It’s easy enough to find a service-grade and service-size handgun with excellent performance.
The 1911 .45 Government Model is a fast-handling handgun with controllable recoil, a good natural point, and real speed to an accurate first-shot hit.
When you begin to look for a concealed-carry pistol, you run headfirst into areas of compromise.
While there are circumstances in which a full-size pistol may be concealed, this usually means a heavier covering garment.
During the summer months when lighter gear is the rule, a lighter handgun with smaller overall dimensions is needed.
With less weight comes greater recoil. With a shorter sight radius comes less practical accuracy.
We usually give up something in the way of magazine capacity.
Commanding Officer’s Model
The first 1911-type design intended to offer a superior concealed-carry pistol was the Commander.
With a barrel ¾-inch shorter than the Government Model and an aluminum frame, the Commander is a fine all-around defensive handgun.
Later, the even shorter Officer’s Model added cutting the grip length to the equation.
The Officer’s Model gives up one round in magazine capacity to the Commander and Government Model pistols.
As for reliability, the Commander length with its 4.25-inch barrel seems able to retain the famous reliability of the Government Model.
The Officer’s Model is regarded as less reliable with a wide range of loads and pressure levels.
If you design a 1911 with a barrel shorter than 4.25 inches, the extra degree of tilt in the barrel demands eliminating the barrel bushing and moving to a bull barrel.
A custom-grade option combining the Commander-length slide with the Officer’s Model grip frame became known as the Commanding Officer’s Model.
This configuration is available from the factory in several renditions.
Les Baer Stinger
Among the finest of the CCO types I have carried, tested and evaluated extensively is the Les Baer Stinger.
Les Baer pistols are at the top of the heap in quality of manufacture, tight tolerances and superb performance (along with Wilson Combat, Guncrafter and Nighthawk).
They are pricey, but I don’t see how they could offer the same quality for a lighter tariff. The Stinger is a steel-frame pistol.
Recoil is modest, comparable to a steel-frame Commander, a result of careful recoil spring research and selection.
The pistol is first-class all of the way, with a nicely finished stainless steel frame and slide.
The front is checkered in 30 lines-per-square-inch checkering. The grip frame is shorter than a Government Model, but comfortable.
An undercut beneath the trigger guard lowers the bore axis.
The Stinger features a memory groove beavertail grip safety. This safety helps funnel the hand into a good firing position.
The bump helps properly depress the grip safety, allowing the trigger to be pressed.
The safety releases its grip on the trigger about half way into compression as it should. This grip safety helps facilitate a high hold on the grip frame.
The slide-lock safety offers a positive indent, clicking into position tightly. It is more difficult to place on safe than most by design.
This helps prevent the safety from being placed in the on position during firing and movement.
Adding to the pistols excellent balance of abrasion and adhesion are a set of well-finished checkered grips and a serrated mainspring housing.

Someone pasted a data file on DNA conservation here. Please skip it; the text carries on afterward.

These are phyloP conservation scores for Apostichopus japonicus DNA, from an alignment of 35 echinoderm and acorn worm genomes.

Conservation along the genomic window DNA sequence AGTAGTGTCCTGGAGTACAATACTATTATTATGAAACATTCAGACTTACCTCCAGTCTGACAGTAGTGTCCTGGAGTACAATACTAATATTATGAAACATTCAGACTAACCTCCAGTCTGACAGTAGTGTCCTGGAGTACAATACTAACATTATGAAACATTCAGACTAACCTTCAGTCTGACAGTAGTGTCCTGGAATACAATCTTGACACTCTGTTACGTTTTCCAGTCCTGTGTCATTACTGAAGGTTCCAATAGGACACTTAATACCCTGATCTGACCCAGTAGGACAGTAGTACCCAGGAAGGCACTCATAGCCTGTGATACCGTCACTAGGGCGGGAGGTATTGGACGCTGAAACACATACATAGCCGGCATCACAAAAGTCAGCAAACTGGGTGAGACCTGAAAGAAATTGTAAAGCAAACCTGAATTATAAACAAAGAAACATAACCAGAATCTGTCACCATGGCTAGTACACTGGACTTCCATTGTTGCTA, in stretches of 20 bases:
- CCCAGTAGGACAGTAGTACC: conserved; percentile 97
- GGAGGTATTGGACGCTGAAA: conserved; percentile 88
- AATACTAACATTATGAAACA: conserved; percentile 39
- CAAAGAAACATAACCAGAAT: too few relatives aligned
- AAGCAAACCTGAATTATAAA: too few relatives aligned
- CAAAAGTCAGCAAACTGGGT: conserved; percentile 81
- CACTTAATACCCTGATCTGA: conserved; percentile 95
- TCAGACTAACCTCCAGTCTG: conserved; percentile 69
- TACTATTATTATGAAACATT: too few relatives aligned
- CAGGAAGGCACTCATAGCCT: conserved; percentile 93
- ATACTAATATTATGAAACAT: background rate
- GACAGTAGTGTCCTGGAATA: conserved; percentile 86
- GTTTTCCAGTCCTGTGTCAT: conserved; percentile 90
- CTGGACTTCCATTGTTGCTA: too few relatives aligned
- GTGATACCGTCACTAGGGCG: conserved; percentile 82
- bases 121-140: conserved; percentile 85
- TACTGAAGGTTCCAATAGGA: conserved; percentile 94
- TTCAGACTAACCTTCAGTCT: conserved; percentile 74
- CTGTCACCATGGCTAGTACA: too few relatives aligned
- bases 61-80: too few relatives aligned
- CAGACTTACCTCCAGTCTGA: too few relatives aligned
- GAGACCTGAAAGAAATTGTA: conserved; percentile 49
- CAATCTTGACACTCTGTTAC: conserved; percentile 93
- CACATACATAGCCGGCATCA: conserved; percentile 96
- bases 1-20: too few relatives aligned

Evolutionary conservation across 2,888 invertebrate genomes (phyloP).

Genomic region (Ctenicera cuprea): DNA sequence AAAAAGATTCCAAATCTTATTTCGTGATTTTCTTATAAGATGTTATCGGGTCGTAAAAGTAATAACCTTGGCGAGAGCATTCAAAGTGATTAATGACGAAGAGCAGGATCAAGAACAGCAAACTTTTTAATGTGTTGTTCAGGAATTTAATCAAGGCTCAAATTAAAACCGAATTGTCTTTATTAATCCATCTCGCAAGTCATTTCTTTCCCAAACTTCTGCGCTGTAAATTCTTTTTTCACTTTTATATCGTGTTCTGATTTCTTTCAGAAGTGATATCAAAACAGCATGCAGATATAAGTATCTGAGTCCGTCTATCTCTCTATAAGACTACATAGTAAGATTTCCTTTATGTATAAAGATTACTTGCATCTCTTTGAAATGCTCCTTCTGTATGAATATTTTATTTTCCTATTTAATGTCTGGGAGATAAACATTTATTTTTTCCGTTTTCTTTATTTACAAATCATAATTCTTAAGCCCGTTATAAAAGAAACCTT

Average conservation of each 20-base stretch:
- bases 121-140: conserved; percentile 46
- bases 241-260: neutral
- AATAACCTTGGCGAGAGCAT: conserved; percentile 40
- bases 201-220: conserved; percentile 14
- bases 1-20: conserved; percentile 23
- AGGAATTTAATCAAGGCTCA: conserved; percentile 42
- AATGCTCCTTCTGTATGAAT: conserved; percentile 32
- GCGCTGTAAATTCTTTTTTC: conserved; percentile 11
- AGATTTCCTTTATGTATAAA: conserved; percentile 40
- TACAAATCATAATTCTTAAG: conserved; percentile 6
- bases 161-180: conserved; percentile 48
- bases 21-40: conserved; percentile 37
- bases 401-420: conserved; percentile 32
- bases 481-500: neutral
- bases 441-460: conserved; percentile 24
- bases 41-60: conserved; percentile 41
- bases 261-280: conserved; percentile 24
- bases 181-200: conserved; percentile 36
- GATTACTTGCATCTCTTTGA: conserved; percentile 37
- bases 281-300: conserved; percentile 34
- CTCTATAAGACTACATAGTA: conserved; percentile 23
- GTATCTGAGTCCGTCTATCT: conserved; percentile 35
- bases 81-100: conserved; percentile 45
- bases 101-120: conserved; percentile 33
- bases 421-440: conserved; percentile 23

With the Stinger, you’re getting a pistol with a factory de-horn package.
Sharp edges are not present and the long bearing surfaces are free of snag.
The sights are excellent examples of combat sights. Both speed shooting and precise accuracy are enhanced by these sights.
Tritium inserts give the pistol 24-hour capability.
Les Baer Fit and Finish
Barrel fitting means a lot to me.
The Les Baer Stinger’s 4.25-inch barrel features excellent fitting in the barrel hood, locking lugs, and in barrel bushing to slide fit.
The barrel ramp features the standard 1/32-inch gap between the two halves of the ramp, and is polished very well.
The barrel bushing is a good tight fit. You will probably need a tool for fieldstripping.
The pistol doesn’t feature a full-length guide rod, rather the standard guide rod and spring setup.
The Stinger is supplied with two Les Baer magazines. I added several Wilson Combat magazines.
The pistol is chambered in .45 ACP.
The .45 ACP, in my opinion, based on a great deal of experience, research and testing, is practically the ideal defensive cartridge.
Accuracy and Reliability
The .45 ACP operates at low pressure. Wear is modest.
The cartridge features an excellent combination of accuracy, modest recoil for the bullet weight, and a muzzle flash so subdued there is seldom more than a warm glow.
The Stinger has proven reliable with a wide range of loads. The Stinger is fast on target and, like all quality 1911 handguns, accurate to a first-shot hit.
Combat shooting has exhibited excellent results.
As for absolute off-the-bench accuracy, I have test fired the Federal 230-grain Hydra-Shok and Hornady 200-grain XTP at a long 25 yards.
I have fired occasional groups both larger and smaller, but the pistol will consistently hold five shots in two inches at this range.
That is an exceptionally accurate short-barrel .45!
Carrying the Stinger concealed demands an inside-the-waistband holster.
With a pulled-out sport shirt, the Galco Summer Comfort holster is ideal.
This holster maintains its shape over years of use and offers a reinforced holster mouth (welt) that doesn’t collapse after the handgun is drawn.
Dual-loop construction mated to the Galco gun belt keeps the pistol in place for each draw.
The Stinger is an uncommon mix of accuracy, reliability and lightweight. It is arguably the finest concealed carry handgun I have owned.
What do you think of the Les Baer Stinger? Let us know in the comments below!